New York: June 22, 1925
Columbia 439-D (mx. W 140709 – 2)

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The James A. Drake Interviews • Ted Lewis (Part 2)

INTERVIEW WITH TED LEWIS
Part 2 of 3
 James A. Drake

 

This interview was conducted in 1968 at Temple Israel, in Columbus, Ohio,
courtesy of Rabbi Jerome D. Folkman.
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(October 1925)

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Going back to the very beginning of your career, who was “Cricket”?

Cricket Smith was his name.  He had a band that he and several other Negro barbers had put together.  Not that all of the players were barbers.  They were black musicians who happened, some of them, to be barbers.

 

In interviews I’ve read, you have given a lot of credit to “Cricket” and his influence on your playing style.  How would you describe what you learned from him?

Syncopation.  I learned that from [Cricket Smith’s] band.  What they played was totally different from what we thought of as a “band,” which was a marching band, a military band, in those days.  Very oom-pah-pah.  The black band players were playing in a syncopated style.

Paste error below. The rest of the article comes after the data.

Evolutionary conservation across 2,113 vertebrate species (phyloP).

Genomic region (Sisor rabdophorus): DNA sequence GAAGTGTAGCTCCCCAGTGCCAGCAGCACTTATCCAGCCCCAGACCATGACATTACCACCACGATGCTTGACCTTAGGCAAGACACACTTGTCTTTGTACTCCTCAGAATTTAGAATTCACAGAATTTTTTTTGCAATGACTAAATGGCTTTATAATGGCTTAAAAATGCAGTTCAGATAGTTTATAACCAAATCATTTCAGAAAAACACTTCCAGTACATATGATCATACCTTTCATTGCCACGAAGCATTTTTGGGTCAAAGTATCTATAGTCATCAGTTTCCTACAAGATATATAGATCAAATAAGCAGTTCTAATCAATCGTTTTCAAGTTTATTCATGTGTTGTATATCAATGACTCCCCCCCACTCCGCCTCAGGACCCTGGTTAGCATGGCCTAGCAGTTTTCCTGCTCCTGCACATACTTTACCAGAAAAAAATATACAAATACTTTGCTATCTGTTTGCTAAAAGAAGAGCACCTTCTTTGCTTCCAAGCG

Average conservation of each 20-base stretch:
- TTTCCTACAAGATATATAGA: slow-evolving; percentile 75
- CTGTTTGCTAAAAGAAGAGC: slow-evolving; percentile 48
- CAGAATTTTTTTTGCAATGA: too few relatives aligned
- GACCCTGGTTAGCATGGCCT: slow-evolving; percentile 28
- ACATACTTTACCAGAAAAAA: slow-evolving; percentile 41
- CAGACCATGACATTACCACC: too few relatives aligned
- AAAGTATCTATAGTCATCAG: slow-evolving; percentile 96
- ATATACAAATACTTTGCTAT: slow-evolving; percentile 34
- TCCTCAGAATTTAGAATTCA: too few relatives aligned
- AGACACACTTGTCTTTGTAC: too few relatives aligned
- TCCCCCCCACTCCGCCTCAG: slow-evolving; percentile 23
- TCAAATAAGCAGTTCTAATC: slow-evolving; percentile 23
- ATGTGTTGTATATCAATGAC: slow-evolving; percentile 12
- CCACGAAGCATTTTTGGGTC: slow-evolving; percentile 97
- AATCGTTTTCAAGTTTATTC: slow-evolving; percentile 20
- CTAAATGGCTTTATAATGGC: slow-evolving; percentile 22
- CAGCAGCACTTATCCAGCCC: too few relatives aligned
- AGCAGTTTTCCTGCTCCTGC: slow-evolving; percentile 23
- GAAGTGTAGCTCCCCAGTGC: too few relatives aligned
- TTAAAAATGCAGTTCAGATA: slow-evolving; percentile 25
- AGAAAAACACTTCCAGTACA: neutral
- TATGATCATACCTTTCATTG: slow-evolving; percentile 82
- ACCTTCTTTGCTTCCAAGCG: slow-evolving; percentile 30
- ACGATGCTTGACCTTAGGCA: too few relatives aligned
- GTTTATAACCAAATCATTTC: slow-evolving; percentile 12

Were they trained musicians, any of them?

They didn’t read music.  They played by ear, and they would play a melody to suit themselves.  The sheet music might have, say, eight bars of half-notes and quarter notes, and a rest here and there.  But since these fellows couldn’t read music, they held onto a note if they wanted to, or added what you call “grace notes” here and there, which made their playing swing.

 

How did you come to know Cricket Smith?

I used to sweep out his shop.  I was good at sweeping out stores.  My father had a dry-goods store, and one of my “jobs” was to sweep the inside of our store, and sweep the walkway outside it.

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From “The Jazz ‘King’s’ Climb: He Blew His Own Horn” (Harrisburg [PA] Telegraph, January 9, 1920)